Yes…only not as crazy as the prices being asked today, another three years on. Today, apartments in buildings several streets back from the main square are selling for US$3,000 a square meter renovated…meaning that a 150-square-meter unit can go for as much as US$450,000. A 400-square-meter building? If you can find one for sale, you’re looking at a million bucks already restored or US$500,000 to US$600,000 for a do-it-yourself buy.

I’ve expanded my search well beyond the current “zone,” explained to agents and friends that I’m willing to be a pioneer and to buy on the edge.

Still, the prices are shocking.

If only I’d bought 10 years ago…

If only I’d bought seven years ago (for myself)…

If only I’d bought three years ago…

My search continues.

Kathleen Peddicord

P.S. I share this tale of missed opportunity with you as a reminder, both for you and for me: Making the leap can be scary, sure, and taking a risk is, well, risky. But not making the leap can come with a far greater downside. Doing nothing now leaves you exactly where you are today later.




“Kathleen, my biggest concern in considering a move overseas is to do with qualifying for residency. I’m interested in Ecuador, specifically. Would I have to prove an income in Ecuador? What is the minimum amount of monthly income required to become a resident in that country? Once I’m there, can I use Internet sales as part of my required income?

“Would you have any suggestions for another cheap place I could begin looking into?

“It will be a year or so before I leave the United States, but I want to have a good understanding of what would be required of me to establish residency. Thank you for your help. I really appreciate any advice.”

— Raymond S., United States

To qualify for a retirement visa in Ecuador, you must prove that you earn at least US$800 a month from a pension, Social Security, or an annuity. If you have any dependants who would be relocating with you, you’ll need an additional US$100 per month per dependent. The total amount must be transferred to Ecuador each month.

If you don’t have a verifiable pension of at least US$800 per month, you have two other options for obtaining a residency visa in Ecuador. One is to invest US$35,000 in an agricultural or export business; the second is to invest US$25,000 in real estate or a fixed-term deposit.

Another cheap country worth considering? Nicaragua. To qualify for a retirement visa in this country, you need show income of only US$500 a month from a government or private pension or Social Security.

Likewise, Uruguay, where, again, you need prove an income of only US$500 a month from a pension to qualify for a residency visa.

In no case could you use projections of revenues from an Internet business to help meet the minimum monthly income requirements. The income must be guaranteed from a verifiable pension. Of course, you could still earn the Internet-derived revenues once you’ve relocated as a way to augment your monthly budget.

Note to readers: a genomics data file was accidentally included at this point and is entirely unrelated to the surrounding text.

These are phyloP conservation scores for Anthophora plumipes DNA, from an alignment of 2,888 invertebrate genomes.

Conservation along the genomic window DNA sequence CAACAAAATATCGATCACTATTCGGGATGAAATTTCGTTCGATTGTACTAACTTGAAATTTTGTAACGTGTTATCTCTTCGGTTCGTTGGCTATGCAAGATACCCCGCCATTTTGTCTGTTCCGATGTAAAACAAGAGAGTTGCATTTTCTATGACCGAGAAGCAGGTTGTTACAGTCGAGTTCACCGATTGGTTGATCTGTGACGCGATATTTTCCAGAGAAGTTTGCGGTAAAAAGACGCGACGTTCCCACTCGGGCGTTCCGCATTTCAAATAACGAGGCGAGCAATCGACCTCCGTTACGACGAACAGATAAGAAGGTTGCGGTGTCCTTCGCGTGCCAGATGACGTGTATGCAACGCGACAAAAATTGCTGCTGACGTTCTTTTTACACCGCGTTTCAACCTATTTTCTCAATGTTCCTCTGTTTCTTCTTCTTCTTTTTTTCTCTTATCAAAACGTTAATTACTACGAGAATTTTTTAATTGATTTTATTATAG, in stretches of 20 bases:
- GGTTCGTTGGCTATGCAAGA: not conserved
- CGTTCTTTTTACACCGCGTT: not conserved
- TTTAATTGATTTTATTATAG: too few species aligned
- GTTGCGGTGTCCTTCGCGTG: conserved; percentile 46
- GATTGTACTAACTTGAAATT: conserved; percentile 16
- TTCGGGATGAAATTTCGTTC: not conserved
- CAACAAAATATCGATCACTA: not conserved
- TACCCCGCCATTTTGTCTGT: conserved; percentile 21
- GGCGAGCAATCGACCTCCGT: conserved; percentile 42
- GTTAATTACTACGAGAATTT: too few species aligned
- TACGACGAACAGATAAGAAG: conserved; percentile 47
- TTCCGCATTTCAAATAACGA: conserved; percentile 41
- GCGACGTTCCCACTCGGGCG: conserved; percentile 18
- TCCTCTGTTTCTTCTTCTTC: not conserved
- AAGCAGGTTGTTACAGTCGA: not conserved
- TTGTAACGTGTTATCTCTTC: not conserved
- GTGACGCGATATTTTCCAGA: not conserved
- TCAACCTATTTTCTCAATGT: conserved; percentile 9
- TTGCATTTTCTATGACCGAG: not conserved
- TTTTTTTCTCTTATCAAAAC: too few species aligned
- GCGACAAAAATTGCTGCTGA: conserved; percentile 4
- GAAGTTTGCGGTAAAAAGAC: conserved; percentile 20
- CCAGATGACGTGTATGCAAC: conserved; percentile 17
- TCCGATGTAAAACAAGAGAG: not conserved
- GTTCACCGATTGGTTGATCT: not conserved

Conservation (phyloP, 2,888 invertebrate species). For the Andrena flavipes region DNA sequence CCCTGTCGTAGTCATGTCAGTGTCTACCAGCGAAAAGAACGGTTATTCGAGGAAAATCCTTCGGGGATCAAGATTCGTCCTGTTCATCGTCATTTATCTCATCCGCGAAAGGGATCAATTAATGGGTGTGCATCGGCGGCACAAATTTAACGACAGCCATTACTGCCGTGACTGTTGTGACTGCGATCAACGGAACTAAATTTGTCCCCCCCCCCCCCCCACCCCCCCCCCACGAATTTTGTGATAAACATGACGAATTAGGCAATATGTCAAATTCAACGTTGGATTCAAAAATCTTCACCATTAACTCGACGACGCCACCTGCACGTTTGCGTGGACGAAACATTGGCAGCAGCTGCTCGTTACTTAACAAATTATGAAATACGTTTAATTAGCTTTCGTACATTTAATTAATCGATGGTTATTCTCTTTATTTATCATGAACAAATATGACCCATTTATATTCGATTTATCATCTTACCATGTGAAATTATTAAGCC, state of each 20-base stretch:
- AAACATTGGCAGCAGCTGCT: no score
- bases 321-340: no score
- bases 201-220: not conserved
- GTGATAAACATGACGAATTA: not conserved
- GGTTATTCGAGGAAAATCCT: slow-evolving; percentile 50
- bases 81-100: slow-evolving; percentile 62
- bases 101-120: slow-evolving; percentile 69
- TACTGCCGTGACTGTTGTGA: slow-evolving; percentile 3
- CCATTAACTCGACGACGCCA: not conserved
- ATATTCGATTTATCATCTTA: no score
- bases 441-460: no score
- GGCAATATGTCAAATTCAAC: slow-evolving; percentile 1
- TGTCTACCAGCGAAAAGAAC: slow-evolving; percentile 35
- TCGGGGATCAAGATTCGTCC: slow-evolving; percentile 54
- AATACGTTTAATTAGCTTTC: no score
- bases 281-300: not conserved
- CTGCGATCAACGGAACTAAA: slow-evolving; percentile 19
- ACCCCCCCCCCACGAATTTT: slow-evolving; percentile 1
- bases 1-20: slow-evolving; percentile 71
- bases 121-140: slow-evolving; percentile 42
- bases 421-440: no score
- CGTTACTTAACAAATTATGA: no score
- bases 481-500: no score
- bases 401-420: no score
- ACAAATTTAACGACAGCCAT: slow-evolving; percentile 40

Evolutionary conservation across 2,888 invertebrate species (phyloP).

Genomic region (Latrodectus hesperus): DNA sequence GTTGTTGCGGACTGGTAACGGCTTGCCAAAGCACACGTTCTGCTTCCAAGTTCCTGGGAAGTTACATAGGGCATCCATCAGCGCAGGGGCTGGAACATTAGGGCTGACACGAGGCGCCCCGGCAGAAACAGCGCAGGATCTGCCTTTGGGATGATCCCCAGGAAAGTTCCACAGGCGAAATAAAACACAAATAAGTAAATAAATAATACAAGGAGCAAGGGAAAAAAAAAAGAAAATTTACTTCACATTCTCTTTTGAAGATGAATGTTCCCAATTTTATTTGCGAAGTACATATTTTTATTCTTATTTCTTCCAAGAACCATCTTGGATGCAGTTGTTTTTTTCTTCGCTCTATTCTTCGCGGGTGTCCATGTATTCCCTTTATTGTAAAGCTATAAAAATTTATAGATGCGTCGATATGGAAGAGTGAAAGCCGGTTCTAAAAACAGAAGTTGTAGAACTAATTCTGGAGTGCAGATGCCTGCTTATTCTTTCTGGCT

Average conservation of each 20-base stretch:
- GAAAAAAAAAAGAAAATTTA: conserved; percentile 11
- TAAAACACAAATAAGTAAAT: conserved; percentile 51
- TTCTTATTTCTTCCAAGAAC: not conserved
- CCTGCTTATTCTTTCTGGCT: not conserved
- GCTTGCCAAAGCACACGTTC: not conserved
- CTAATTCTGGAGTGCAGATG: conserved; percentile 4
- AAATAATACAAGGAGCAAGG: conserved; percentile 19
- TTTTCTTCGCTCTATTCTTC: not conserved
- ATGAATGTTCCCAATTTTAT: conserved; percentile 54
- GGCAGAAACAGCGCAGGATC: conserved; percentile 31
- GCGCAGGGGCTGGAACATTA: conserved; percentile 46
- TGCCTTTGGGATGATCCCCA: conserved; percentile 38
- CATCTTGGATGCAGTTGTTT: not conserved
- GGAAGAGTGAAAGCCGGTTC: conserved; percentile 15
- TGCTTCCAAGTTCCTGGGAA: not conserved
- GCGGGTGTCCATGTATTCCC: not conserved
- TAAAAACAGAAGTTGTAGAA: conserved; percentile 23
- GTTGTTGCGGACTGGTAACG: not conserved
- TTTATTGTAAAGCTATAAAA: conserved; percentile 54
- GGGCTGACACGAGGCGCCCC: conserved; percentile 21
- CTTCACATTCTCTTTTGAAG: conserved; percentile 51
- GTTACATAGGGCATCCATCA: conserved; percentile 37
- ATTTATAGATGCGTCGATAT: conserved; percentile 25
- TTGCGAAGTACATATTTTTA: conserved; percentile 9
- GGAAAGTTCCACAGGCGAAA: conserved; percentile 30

Full details on establishing residency in all these countries are included in our “Next Step Kit,” available here.


“What about all these condo developments in Panama City that were sold pre-construction but are now not being completed? I’ve heard that there are many cases of developers just walking away from buildings, taking investors deposits with them. Do you know anything about this?”

— Mark F., United States

Resident Panama Editor Rebecca Tyre replies:

“This has happened in Panama City, as I’m sure it’s happened all over the world, but less often than you might think. In fact, I know of only one case where the developer walked away and took investors’ funds with him. In the other examples of developers not completing projects, pre-construction investment funds have been returned to early buyers (after, yes, some hassle and delay).

“The case of the developer who absconded with investors’ funds took place mid-last decade, before the government enacted a law preventing eager developers from pre-selling units before the various ministries approved the building plans. Today, before a developer can start taking your money, the government must give permission to proceed, signing off on environmental and feasibility studies and plans.

“Six or seven years ago, though, before these hurdles were put in place, a handful of bad apple developers took deposits on units then walked away without putting anything in the ground. In most cases, the developers had more than one project on the go, so, when he realized he wasn’t going to be able to fulfill units in a new building, he’d offer a comparable unit in another of his buildings in exchange.

“Again, though, there is only one case to date of a developer taking funds, not building, offering nothing in exchange, not returning investment capital, and disappearing into the night. In this case, the developer was known to be bad news, so anyone with a good local connection would have known to steer clear.”